A meeting with a minister at the church where we will be holding our annual Christmas art show. One of the artists from the shelter attended with me. To see him sit with such pride as he contributed to the planning reminded me everyone has value, everyone wants to make a difference, we just have to make room for their difference.
A visit from another client. An alcoholic, he's cut back on drinking with each day he's worked at reclaiming his artistic endeavours. He is incredibly talented. Yesterday he asked if I would take photos of his work and print them so that he could take them with him to his nephew's wedding on the weekend. He's travelling north to Edmonton. Hasn't been away from the shelter, except on binges, in five years. Hasn't seen his daughter in that time either. She'll be at the wedding.
"I'm kinda stressed," he told me when I brought him the folder of printouts. "But I'm going to do this."
How far he's come. Two years ago when I started the art program, he would attend on an irregular basis. He'd sit quietly in a corner by himself, hunched over his table, seldom sharing what he'd done. Now, he volunteers in the studio. His works stand on display. He often searches me out in the building to talk about what he's working on, about technique and colour and composition, about ideas on how the art program can grow and flourish. And now he's carrying copies of his work to show his family. He's still drinking. He may never quit. But, the change in his demeanour is profound. His pride in what he's doing, inspiring.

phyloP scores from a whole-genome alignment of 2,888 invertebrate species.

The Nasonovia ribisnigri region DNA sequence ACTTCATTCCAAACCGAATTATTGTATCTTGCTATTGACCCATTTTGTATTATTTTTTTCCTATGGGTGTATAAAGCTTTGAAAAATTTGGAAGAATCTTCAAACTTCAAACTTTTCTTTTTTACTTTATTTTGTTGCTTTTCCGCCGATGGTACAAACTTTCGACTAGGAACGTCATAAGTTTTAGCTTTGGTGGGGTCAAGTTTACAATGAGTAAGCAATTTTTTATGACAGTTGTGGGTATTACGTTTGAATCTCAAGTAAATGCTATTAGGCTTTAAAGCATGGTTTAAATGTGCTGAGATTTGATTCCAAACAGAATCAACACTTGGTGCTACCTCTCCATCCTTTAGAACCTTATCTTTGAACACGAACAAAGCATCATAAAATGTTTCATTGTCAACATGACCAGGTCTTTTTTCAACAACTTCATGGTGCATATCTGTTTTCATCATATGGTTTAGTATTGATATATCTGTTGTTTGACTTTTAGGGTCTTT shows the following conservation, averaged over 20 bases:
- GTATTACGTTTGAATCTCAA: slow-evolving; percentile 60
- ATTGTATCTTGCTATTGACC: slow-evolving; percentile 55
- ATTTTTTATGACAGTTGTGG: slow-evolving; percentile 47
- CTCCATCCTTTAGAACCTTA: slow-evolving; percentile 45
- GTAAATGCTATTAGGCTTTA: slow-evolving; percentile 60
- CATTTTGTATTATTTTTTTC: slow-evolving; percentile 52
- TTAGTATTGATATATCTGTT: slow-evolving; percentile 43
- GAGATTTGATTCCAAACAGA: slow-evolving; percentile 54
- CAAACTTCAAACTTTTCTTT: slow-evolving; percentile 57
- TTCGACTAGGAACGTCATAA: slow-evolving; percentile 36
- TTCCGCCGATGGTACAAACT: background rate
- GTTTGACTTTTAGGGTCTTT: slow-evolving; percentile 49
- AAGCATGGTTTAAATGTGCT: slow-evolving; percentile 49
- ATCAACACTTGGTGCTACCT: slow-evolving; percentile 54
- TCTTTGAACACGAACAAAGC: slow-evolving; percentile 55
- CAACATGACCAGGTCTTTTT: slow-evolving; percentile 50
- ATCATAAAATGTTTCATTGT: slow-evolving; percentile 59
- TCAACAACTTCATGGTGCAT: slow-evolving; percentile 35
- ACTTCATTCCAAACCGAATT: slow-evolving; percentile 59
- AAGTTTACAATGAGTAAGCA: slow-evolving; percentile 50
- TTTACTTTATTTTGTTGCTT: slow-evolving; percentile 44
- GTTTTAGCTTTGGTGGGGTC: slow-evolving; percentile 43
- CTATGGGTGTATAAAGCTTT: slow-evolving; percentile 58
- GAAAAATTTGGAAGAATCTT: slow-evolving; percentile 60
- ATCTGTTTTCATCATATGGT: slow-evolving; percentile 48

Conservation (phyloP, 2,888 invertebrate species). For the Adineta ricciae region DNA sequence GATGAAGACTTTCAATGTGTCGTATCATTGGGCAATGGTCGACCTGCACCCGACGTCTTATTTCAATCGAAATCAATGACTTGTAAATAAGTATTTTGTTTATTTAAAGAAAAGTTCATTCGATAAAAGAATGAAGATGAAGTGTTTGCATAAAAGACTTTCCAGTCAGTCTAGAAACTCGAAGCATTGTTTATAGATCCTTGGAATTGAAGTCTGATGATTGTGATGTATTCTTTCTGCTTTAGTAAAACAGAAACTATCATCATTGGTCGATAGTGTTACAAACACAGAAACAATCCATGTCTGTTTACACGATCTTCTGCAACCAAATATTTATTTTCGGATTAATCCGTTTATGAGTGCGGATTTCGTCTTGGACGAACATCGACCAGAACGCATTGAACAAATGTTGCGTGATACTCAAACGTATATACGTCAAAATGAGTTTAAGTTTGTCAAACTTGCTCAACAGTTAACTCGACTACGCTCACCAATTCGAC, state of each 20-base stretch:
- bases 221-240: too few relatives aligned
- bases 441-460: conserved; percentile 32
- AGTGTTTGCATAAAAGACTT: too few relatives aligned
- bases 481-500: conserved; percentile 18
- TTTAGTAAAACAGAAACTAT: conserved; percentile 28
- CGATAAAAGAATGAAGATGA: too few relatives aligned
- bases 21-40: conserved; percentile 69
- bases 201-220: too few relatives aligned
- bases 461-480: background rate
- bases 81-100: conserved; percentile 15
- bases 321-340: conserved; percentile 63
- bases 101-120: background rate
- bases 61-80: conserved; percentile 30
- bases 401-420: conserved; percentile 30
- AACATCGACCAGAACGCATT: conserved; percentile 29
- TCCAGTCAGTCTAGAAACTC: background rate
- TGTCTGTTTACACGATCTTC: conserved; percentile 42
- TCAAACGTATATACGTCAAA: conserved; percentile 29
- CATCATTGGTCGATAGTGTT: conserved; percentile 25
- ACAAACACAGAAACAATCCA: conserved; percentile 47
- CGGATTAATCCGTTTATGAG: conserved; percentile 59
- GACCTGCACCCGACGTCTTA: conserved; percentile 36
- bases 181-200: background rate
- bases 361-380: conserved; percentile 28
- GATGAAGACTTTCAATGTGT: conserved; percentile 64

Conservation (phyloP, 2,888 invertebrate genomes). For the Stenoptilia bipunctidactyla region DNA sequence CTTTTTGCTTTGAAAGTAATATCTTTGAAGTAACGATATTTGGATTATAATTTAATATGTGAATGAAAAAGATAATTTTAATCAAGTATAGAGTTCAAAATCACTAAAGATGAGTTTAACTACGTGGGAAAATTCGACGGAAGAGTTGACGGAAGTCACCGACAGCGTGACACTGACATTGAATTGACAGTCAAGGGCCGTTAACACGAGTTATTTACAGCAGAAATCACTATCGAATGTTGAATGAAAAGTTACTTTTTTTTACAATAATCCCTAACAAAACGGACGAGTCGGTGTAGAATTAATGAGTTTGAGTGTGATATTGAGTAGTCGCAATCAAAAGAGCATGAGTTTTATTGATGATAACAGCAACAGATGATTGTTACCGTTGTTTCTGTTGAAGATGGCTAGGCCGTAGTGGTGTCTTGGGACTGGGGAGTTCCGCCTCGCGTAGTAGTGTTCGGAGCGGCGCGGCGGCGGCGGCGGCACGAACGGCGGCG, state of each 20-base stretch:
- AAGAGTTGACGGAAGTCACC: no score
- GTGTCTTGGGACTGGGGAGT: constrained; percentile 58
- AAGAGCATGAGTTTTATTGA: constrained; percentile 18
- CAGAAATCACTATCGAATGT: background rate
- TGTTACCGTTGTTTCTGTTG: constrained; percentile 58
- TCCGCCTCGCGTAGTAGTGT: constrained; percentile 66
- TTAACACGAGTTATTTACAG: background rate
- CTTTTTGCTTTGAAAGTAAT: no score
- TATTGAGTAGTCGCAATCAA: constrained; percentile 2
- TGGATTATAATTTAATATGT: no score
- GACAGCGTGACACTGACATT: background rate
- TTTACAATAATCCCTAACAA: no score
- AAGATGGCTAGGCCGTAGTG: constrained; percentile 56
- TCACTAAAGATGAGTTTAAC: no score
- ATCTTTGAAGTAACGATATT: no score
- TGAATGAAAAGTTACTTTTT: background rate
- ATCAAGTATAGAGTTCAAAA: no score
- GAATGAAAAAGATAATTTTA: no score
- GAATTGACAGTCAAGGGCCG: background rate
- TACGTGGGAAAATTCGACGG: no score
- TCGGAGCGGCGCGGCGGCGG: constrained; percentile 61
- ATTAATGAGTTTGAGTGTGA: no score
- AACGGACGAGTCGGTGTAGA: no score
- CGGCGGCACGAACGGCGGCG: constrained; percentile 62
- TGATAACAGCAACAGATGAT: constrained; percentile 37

In the art studio, another client has started to turn up. I've chatted with him in the day area. Nothing deep. Nothing earth-shattering. "Hello. How's it going." Yesterday, I stopped by the studio to chat with the volunteer and there he was sharpening a pencil.
"Hi Louise!" he greeted me enthusiastically. He moved back to the table where his work was spread out and picked up a drawing. "Do you think I could sell this in the art show?"
I looked at his pencil drawing of an eagle and a warrior. It was superb.
"Wow! That's fabulous. I didn't know you were an artist."
"I used to draw. All the time. This is the first time I've done any in three years." He paused. Ran a hand over the surface of his drawing like a blind man exploring someone's face. He muttered something about being glad to be able to do it again and sat back down to draw.
I smiled. Touched his shoulder and quietly said, "I'm glad to see you here."
He nodded his head and kept drawing.